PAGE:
PIVC’s – the forgotten step child of vascular access

Tricia Kleidon1, 2, Paula Cattanach1, Gabor Mihala3,4Amanda Ullman1, 2, 5, 6

1 Children’s Health Queensland, Lady Cilento Children’s Hospital, South Brisbane, Queensland, Australia
2 Alliance for Vascular Access Teaching and Research Group, Menzies Health Institute Queensland, Australia
3 Centre for Applied Health Economics, Menzies Health Institute Queensland, Nathan Campus, Queensland, Australia
4 School of Medicine, Griffith University, Queensland, Australia
5 School of Nursing and Midwifery, Griffith University, Nathan Campus, Queensland, Australia
6 Paediatric Critical Care Research Group, Children’s Health Queensland, South Brisbane, Queensland, Australia


Introduction: Peripheral intravenous catheters (PIVCs) have previously taken a back seat to the more topical central venous access device (CVAD).  PIVCs are however prevalent in paediatric healthcare and routinely cited as one of the most painful and anxiety producing inpatient experiences.  The insertion and care of PIVCs are a complex interdisciplinary responsibility.  PIVCs are associated with a high rate of failure and dysfunction.

The aim of this prospective pre-post intervention study was to improve PIVC outcomes and reduce failure and its unintended sequalae.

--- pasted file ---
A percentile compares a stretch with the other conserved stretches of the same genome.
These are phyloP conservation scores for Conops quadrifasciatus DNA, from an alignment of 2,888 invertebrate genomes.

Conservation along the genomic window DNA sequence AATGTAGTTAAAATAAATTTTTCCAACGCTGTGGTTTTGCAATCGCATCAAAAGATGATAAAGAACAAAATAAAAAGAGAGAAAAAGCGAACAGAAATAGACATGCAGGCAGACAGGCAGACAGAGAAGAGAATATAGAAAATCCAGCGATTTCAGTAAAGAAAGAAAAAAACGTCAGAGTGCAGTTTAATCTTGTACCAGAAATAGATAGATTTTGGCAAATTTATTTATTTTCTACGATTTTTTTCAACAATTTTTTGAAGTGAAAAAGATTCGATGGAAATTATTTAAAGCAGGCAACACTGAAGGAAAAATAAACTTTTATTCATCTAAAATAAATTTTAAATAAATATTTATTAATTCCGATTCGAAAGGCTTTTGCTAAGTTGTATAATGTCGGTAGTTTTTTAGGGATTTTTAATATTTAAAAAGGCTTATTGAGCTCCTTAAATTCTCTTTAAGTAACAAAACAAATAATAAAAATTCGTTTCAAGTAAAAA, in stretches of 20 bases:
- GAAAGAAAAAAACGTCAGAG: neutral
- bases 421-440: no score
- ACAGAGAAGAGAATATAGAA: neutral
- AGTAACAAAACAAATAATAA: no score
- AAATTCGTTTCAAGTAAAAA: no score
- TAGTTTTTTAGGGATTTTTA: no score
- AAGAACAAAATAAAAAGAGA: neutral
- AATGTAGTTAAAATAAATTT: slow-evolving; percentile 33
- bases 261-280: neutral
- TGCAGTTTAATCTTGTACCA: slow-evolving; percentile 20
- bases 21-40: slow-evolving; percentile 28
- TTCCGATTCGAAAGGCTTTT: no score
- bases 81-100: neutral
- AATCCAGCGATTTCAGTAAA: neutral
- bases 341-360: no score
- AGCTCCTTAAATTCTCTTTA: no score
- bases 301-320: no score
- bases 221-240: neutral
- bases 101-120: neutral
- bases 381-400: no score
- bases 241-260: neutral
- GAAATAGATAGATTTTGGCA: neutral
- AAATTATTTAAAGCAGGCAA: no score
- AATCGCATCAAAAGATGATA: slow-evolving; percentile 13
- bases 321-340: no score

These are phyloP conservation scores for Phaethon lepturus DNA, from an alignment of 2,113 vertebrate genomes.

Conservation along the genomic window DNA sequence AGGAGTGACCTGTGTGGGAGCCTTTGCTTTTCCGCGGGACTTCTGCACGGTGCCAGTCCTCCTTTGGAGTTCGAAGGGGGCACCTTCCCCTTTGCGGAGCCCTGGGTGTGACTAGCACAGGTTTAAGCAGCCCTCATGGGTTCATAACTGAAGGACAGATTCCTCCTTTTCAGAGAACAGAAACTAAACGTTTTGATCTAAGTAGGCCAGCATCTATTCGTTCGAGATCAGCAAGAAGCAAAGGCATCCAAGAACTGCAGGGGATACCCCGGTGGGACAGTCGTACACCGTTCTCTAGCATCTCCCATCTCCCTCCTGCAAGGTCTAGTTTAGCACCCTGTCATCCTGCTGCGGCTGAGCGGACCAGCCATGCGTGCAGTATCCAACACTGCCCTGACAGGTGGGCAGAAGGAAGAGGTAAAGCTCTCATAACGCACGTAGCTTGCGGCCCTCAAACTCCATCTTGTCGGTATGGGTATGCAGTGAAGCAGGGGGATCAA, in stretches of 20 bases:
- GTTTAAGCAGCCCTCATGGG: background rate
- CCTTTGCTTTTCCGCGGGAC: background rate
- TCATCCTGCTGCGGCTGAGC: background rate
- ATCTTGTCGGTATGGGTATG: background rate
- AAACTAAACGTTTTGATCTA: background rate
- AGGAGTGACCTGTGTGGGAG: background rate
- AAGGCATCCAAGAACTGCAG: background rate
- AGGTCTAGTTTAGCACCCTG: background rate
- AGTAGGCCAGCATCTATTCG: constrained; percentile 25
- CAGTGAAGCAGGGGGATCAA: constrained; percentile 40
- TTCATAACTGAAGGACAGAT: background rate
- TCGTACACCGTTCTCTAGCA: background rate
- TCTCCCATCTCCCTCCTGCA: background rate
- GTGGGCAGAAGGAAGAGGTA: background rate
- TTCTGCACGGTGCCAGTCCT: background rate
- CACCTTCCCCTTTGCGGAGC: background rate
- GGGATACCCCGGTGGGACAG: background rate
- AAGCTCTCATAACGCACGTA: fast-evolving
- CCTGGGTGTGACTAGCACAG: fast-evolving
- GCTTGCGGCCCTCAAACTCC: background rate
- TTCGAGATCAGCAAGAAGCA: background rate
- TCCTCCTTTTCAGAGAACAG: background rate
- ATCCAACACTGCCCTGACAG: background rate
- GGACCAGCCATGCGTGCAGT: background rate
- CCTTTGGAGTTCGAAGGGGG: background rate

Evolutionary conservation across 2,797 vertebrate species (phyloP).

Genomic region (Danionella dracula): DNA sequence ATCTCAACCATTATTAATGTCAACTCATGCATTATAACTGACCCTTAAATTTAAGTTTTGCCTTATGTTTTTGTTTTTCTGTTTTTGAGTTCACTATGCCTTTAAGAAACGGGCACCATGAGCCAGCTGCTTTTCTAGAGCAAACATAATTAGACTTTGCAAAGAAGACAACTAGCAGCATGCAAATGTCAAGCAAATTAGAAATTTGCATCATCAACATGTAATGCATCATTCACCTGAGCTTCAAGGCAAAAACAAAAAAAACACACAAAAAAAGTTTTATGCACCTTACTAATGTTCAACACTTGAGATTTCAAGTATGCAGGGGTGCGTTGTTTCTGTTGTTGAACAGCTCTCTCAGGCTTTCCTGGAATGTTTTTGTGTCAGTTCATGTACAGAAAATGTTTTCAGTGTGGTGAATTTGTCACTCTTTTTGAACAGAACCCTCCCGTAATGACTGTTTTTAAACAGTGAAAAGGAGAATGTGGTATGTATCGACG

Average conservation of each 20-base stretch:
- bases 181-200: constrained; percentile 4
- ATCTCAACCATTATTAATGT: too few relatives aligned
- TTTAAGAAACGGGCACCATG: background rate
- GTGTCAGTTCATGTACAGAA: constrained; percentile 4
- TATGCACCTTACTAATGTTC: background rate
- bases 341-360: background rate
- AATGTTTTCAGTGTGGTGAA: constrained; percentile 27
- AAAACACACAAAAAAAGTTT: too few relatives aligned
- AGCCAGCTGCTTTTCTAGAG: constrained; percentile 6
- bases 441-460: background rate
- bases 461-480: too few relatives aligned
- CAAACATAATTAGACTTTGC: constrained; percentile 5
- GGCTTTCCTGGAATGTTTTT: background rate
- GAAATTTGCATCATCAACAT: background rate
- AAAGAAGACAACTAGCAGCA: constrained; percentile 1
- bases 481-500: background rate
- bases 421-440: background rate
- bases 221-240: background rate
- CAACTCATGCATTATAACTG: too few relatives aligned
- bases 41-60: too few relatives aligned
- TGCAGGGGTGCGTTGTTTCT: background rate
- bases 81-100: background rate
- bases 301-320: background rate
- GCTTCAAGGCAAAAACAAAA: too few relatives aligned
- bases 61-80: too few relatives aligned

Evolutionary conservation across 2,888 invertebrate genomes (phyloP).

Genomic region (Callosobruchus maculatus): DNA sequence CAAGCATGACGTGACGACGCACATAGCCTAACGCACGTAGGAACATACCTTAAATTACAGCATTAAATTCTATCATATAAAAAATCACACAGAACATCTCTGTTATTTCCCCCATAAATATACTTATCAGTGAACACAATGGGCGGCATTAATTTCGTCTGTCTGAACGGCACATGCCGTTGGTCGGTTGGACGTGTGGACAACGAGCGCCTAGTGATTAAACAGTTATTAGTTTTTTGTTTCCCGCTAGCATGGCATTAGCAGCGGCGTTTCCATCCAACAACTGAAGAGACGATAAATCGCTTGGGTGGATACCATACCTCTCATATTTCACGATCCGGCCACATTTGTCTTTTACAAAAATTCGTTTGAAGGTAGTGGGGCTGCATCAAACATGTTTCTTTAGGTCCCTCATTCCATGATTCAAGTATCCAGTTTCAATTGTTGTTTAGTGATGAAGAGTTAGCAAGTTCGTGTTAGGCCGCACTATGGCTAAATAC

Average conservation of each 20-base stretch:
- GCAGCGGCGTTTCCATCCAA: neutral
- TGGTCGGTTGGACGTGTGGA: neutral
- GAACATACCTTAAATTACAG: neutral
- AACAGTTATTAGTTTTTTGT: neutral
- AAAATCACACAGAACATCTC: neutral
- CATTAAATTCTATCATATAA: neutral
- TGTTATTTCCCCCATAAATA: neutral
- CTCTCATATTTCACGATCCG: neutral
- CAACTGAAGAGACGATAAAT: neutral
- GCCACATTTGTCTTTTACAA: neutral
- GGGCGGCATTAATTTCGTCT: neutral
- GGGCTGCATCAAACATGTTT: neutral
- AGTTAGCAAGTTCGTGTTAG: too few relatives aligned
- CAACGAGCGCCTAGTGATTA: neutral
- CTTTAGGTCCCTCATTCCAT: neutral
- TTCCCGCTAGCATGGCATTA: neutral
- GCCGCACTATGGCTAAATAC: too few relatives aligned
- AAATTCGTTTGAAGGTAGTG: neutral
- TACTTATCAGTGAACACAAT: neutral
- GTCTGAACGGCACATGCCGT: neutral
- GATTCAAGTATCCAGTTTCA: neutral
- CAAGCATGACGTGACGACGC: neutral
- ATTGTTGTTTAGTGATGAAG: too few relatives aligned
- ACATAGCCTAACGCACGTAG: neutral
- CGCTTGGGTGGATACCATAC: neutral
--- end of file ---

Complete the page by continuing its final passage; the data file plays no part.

Method: This multi-faceted intervention included; staff surveys and patient/parent interview, audit of current practice, implementation of SUCCESS PIVCs (At insertion: Skills, Understand and prepare, Consent, Clean site, Escalate, Secure, Sign and document. During management: Prompt removal, Inspect hourly, Vein patency, Clean hands and Scrub the hub), was developed and implemented via visual aids, workshops and change champions.

Results: Pre-implementation audit (n=102) and survey (n=117) data described high rates of peripheral intravenous catheter failure (n= 50; 49%), difficulty obtaining equipment (n=64; 55%), and pressure to insert (n=50; 43%).  Parent interviews (n=15) identified lack of communication, fear, appreciation of skilled technicians and technology, and caregiver roles, as key to improving the experience. Implementation of SUCCESS PIVCs was associated with improvements in first time insertion success (45% vs 62%; RR 1.37, 95% CI 1.05-1.78), first attempt escalation to senior clinicians (junior doctor 72% vs 41%; p=<0.001), and median peripheral intravenous catheter dwell (40 vs 52 hours; p=0.021).

Conclusion: This multilevel care bundle demonstrated improvements in insertion and management of peripheral intravenous catheter, however, PIVC failure remained high and further robust trials are required to reduce PIVC failure.

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